I come from humble beginnings.

Born and raised in Georgia, I am the son of Korean immigrants and the grandson of refugees from the Korean War. From an early age, my mother instilled in me the importance of faith, family, and hard work. Every Sunday, I attended Korean churches where my mother played the organ, and First Baptist Church of Atlanta and North Point Community Church to attend Sunday school. As a single mother and an immigrant to a new country, she struggled to raise three kids. She taught piano lessons and tutored children after school to put food on the table, and stressed the importance of education.

Growing up in Gwinnett County, I went to Providence Christian Academy for elementary school. I am also a product of our great public education system attending Taylor Road Middle School and Chattahoochee High School. After graduating high school, I opened and managed my family’s small business in Roswell, Georgia while taking a few classes at Georgia Perimeter Community College. The financial stability from the business, along with the HOPE Scholarship, allowed me to attend Georgia State University for undergrad and law school. Through my mom’s example, guidance, and sacrifice, I achieved the American Dream becoming the first lawyer in my family.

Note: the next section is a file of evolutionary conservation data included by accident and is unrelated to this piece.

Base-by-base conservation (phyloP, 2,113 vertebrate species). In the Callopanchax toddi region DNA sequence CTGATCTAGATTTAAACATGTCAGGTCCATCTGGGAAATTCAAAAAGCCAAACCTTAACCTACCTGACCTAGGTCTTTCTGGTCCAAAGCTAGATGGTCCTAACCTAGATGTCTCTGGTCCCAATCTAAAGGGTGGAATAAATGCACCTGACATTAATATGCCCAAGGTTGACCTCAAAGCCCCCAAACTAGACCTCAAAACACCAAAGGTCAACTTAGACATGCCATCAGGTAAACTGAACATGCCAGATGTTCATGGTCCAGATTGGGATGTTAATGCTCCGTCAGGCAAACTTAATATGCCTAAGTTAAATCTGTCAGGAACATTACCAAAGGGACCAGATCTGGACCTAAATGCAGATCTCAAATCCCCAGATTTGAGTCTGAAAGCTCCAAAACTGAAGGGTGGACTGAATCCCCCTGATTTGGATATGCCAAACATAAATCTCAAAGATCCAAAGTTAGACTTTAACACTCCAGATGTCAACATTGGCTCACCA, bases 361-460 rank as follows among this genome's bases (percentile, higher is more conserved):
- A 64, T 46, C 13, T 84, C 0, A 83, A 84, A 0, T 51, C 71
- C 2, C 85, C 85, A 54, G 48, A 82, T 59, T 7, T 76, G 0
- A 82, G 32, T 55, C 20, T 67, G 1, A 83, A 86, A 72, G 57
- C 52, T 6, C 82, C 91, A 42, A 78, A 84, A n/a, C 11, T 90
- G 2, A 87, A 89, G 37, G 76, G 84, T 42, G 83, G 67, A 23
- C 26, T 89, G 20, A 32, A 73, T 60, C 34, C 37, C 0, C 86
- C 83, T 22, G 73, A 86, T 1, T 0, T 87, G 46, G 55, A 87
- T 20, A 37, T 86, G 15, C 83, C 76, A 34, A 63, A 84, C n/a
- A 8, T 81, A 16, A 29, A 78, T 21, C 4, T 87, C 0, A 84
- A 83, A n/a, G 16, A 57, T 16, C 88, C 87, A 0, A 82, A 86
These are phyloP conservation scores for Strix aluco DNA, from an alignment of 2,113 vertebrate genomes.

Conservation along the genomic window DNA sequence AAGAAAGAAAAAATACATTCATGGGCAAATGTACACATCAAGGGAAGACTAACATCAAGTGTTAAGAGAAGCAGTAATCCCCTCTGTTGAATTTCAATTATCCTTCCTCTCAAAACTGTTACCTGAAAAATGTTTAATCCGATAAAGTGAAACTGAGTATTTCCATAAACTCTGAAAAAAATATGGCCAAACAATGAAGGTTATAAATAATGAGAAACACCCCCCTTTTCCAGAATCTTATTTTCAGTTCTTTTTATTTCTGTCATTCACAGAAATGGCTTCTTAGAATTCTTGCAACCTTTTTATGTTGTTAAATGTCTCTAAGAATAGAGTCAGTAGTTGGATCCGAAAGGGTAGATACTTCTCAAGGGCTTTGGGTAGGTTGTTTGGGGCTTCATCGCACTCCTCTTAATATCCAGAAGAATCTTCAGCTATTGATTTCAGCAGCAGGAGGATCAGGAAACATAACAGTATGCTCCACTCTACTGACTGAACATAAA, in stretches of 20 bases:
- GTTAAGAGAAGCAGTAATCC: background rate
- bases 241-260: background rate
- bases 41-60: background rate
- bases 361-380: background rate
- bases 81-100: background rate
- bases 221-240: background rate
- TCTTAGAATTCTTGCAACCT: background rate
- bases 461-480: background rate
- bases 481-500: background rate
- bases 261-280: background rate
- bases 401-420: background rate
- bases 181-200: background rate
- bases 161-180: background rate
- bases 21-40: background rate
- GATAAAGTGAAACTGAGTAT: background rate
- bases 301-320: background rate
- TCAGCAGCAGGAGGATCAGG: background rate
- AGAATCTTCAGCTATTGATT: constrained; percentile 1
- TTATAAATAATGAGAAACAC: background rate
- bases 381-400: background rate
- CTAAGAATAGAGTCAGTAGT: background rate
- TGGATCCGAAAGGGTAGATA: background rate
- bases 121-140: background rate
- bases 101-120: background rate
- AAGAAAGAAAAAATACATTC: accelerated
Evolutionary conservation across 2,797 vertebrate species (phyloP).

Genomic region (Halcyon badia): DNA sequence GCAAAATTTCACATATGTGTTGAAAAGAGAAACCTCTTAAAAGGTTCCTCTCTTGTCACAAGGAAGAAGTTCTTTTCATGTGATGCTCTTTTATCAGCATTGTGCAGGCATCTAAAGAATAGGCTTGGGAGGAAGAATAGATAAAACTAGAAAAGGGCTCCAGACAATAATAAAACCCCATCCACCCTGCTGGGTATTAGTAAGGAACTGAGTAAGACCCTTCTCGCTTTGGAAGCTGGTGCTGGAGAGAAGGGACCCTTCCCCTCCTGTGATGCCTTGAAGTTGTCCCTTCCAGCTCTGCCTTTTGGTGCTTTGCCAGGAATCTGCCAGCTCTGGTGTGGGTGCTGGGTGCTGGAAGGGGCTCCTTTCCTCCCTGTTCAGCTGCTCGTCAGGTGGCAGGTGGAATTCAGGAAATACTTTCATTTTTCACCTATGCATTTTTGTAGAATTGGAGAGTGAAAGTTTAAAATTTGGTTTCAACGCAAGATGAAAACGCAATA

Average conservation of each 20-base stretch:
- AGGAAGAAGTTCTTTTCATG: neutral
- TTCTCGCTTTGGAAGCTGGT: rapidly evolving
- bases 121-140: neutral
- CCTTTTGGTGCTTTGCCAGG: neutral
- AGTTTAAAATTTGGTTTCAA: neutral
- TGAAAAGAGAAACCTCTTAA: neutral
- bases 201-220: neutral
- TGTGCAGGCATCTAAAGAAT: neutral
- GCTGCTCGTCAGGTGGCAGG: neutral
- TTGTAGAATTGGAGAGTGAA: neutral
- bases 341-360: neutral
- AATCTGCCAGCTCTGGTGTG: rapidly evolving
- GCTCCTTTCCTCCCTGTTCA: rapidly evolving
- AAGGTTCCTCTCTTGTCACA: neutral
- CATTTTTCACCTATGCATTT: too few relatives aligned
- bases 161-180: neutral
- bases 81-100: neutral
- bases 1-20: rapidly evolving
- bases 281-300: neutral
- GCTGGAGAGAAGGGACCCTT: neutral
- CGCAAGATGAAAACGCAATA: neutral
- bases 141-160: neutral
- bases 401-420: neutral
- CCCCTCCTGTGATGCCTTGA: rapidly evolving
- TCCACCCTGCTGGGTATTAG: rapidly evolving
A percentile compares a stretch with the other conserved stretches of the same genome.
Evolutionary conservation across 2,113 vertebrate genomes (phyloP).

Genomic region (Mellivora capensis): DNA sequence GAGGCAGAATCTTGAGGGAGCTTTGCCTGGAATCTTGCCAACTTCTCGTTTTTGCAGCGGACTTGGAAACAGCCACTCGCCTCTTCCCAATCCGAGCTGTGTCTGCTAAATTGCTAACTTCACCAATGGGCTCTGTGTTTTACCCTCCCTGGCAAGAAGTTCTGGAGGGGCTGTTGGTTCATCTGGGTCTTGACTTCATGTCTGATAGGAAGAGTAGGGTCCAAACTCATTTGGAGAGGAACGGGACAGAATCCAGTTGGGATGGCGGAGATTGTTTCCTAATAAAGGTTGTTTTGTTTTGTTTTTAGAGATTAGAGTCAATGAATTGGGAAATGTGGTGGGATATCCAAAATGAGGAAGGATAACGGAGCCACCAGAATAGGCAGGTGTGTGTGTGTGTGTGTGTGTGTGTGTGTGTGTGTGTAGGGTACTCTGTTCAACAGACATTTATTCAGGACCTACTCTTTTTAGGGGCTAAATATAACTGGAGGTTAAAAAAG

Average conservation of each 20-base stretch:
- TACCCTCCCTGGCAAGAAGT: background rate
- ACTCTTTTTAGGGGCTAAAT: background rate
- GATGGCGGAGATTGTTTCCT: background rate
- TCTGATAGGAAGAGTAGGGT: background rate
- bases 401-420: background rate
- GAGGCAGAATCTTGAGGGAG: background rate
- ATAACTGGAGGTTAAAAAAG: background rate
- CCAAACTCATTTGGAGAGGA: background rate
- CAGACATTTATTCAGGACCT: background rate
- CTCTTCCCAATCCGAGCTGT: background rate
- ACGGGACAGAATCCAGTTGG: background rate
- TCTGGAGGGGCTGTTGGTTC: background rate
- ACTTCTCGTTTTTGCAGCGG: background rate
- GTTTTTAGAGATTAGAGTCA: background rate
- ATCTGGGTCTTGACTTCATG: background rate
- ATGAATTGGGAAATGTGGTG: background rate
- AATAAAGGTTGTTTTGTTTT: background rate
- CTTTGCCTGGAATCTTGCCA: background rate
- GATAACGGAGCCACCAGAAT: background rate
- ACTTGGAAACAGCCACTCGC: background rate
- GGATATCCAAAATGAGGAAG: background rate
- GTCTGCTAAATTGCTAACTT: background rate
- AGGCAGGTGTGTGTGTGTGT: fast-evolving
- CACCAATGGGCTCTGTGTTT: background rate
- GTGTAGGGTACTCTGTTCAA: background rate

In December of 2014, my mother was diagnosed with Stage IV cancer, and given 4 to 6 months to live without chemo and 2 years with chemo. For more than three years, my sisters and I took my mom to 5 to 7 hour long chemotherapy sessions where I was constantly reminded of the importance of having access to healthcare.

My mother’s battle against cancer, which taught me that access to healthcare is a matter of life or death, inspired me to step up and run in 2016. With fire in my belly, and determination to hold my elected official accountable, I challenged a three-term chairwoman who voted against expanding Medicaid in our state that would have provided more than 500,000 Georgians access to healthcare; a fight I still fight today. With a grassroots campaign, my team and I were able to break through barriers for the LGBTQ+ and Asian American community by refusing to give up, stand firm for what’s right, and being fearless in the face of uncertainty.

My pastor, Andy Stanley of North Point Community Church asked us, “What breaks your heart?” Over half a million Georgians do not have the same access to health care as my mother. THIS breaks my heart — because I know how terrifying it is to be faced with losing a loved one.

I am proud to be given the opportunity to serve the people of Georgia’s House District 101. I have been taught to love one another; to treat them as I would be treated. To me, that means to serve my neighbor, to help those in need, and give back to my community in every aspect of my life.

Yours in Service,